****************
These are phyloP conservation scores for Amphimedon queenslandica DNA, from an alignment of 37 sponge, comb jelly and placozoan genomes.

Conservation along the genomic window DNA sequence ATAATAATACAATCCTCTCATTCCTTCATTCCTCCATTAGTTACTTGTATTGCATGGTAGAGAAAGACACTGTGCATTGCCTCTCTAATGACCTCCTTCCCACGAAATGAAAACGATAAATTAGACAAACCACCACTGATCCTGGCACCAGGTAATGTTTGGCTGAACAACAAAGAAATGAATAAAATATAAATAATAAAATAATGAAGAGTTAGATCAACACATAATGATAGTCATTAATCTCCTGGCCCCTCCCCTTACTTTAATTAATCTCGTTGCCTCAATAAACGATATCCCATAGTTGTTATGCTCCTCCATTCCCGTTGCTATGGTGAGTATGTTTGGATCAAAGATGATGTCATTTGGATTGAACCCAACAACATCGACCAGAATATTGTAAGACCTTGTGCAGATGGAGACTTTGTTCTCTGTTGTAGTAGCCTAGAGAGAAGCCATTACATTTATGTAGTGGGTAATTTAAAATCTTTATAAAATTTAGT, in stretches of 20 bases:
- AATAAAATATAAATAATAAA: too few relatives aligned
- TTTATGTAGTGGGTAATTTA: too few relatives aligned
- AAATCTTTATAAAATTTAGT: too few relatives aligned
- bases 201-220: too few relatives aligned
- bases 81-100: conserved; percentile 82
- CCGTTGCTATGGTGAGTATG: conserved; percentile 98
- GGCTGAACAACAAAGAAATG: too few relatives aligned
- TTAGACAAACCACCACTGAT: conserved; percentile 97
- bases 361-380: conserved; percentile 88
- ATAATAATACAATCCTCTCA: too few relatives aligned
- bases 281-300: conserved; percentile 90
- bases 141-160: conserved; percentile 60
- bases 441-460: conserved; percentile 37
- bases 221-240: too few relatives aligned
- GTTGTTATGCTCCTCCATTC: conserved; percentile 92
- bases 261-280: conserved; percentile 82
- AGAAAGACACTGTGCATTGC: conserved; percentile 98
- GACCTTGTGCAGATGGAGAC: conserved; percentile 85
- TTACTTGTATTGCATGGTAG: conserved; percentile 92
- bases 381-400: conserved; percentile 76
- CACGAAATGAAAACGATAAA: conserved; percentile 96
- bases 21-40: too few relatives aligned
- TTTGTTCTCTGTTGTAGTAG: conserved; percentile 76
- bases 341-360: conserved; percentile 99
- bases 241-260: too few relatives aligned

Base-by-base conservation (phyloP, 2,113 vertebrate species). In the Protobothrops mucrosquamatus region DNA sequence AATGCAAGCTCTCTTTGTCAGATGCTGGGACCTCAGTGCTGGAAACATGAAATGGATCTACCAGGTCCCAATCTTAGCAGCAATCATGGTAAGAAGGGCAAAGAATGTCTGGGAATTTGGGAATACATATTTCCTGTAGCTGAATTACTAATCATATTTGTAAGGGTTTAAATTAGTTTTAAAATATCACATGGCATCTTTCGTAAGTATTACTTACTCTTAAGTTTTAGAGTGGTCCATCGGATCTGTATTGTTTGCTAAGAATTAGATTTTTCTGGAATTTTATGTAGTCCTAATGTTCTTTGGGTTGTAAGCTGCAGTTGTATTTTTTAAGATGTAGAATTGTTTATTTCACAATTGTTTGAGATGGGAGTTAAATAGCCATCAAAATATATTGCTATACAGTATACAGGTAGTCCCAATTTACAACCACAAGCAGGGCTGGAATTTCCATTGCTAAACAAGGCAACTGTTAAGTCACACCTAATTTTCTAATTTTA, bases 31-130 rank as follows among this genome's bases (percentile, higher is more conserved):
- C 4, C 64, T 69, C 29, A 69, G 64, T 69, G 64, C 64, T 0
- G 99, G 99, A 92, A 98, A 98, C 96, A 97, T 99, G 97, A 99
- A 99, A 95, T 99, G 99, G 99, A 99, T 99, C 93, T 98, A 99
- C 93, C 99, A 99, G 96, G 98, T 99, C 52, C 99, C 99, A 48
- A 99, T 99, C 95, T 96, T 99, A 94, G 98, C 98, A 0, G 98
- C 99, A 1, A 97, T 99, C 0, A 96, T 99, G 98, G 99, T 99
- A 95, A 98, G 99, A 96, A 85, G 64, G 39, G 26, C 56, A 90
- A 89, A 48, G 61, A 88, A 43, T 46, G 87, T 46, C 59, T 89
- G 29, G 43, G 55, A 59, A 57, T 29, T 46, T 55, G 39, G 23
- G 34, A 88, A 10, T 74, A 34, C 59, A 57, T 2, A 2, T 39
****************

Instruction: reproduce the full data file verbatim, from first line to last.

These are phyloP conservation scores for Amphimedon queenslandica DNA, from an alignment of 37 sponge, comb jelly and placozoan genomes.

Conservation along the genomic window DNA sequence ATAATAATACAATCCTCTCATTCCTTCATTCCTCCATTAGTTACTTGTATTGCATGGTAGAGAAAGACACTGTGCATTGCCTCTCTAATGACCTCCTTCCCACGAAATGAAAACGATAAATTAGACAAACCACCACTGATCCTGGCACCAGGTAATGTTTGGCTGAACAACAAAGAAATGAATAAAATATAAATAATAAAATAATGAAGAGTTAGATCAACACATAATGATAGTCATTAATCTCCTGGCCCCTCCCCTTACTTTAATTAATCTCGTTGCCTCAATAAACGATATCCCATAGTTGTTATGCTCCTCCATTCCCGTTGCTATGGTGAGTATGTTTGGATCAAAGATGATGTCATTTGGATTGAACCCAACAACATCGACCAGAATATTGTAAGACCTTGTGCAGATGGAGACTTTGTTCTCTGTTGTAGTAGCCTAGAGAGAAGCCATTACATTTATGTAGTGGGTAATTTAAAATCTTTATAAAATTTAGT, in stretches of 20 bases:
- AATAAAATATAAATAATAAA: too few relatives aligned
- TTTATGTAGTGGGTAATTTA: too few relatives aligned
- AAATCTTTATAAAATTTAGT: too few relatives aligned
- bases 201-220: too few relatives aligned
- bases 81-100: conserved; percentile 82
- CCGTTGCTATGGTGAGTATG: conserved; percentile 98
- GGCTGAACAACAAAGAAATG: too few relatives aligned
- TTAGACAAACCACCACTGAT: conserved; percentile 97
- bases 361-380: conserved; percentile 88
- ATAATAATACAATCCTCTCA: too few relatives aligned
- bases 281-300: conserved; percentile 90
- bases 141-160: conserved; percentile 60
- bases 441-460: conserved; percentile 37
- bases 221-240: too few relatives aligned
- GTTGTTATGCTCCTCCATTC: conserved; percentile 92
- bases 261-280: conserved; percentile 82
- AGAAAGACACTGTGCATTGC: conserved; percentile 98
- GACCTTGTGCAGATGGAGAC: conserved; percentile 85
- TTACTTGTATTGCATGGTAG: conserved; percentile 92
- bases 381-400: conserved; percentile 76
- CACGAAATGAAAACGATAAA: conserved; percentile 96
- bases 21-40: too few relatives aligned
- TTTGTTCTCTGTTGTAGTAG: conserved; percentile 76
- bases 341-360: conserved; percentile 99
- bases 241-260: too few relatives aligned

Base-by-base conservation (phyloP, 2,113 vertebrate species). In the Protobothrops mucrosquamatus region DNA sequence AATGCAAGCTCTCTTTGTCAGATGCTGGGACCTCAGTGCTGGAAACATGAAATGGATCTACCAGGTCCCAATCTTAGCAGCAATCATGGTAAGAAGGGCAAAGAATGTCTGGGAATTTGGGAATACATATTTCCTGTAGCTGAATTACTAATCATATTTGTAAGGGTTTAAATTAGTTTTAAAATATCACATGGCATCTTTCGTAAGTATTACTTACTCTTAAGTTTTAGAGTGGTCCATCGGATCTGTATTGTTTGCTAAGAATTAGATTTTTCTGGAATTTTATGTAGTCCTAATGTTCTTTGGGTTGTAAGCTGCAGTTGTATTTTTTAAGATGTAGAATTGTTTATTTCACAATTGTTTGAGATGGGAGTTAAATAGCCATCAAAATATATTGCTATACAGTATACAGGTAGTCCCAATTTACAACCACAAGCAGGGCTGGAATTTCCATTGCTAAACAAGGCAACTGTTAAGTCACACCTAATTTTCTAATTTTA, bases 31-130 rank as follows among this genome's bases (percentile, higher is more conserved):
- C 4, C 64, T 69, C 29, A 69, G 64, T 69, G 64, C 64, T 0
- G 99, G 99, A 92, A 98, A 98, C 96, A 97, T 99, G 97, A 99
- A 99, A 95, T 99, G 99, G 99, A 99, T 99, C 93, T 98, A 99
- C 93, C 99, A 99, G 96, G 98, T 99, C 52, C 99, C 99, A 48
- A 99, T 99, C 95, T 96, T 99, A 94, G 98, C 98, A 0, G 98
- C 99, A 1, A 97, T 99, C 0, A 96, T 99, G 98, G 99, T 99
- A 95, A 98, G 99, A 96, A 85, G 64, G 39, G 26, C 56, A 90
- A 89, A 48, G 61, A 88, A 43, T 46, G 87, T 46, C 59, T 89
- G 29, G 43, G 55, A 59, A 57, T 29, T 46, T 55, G 39, G 23
- G 34, A 88, A 10, T 74, A 34, C 59, A 57, T 2, A 2, T 39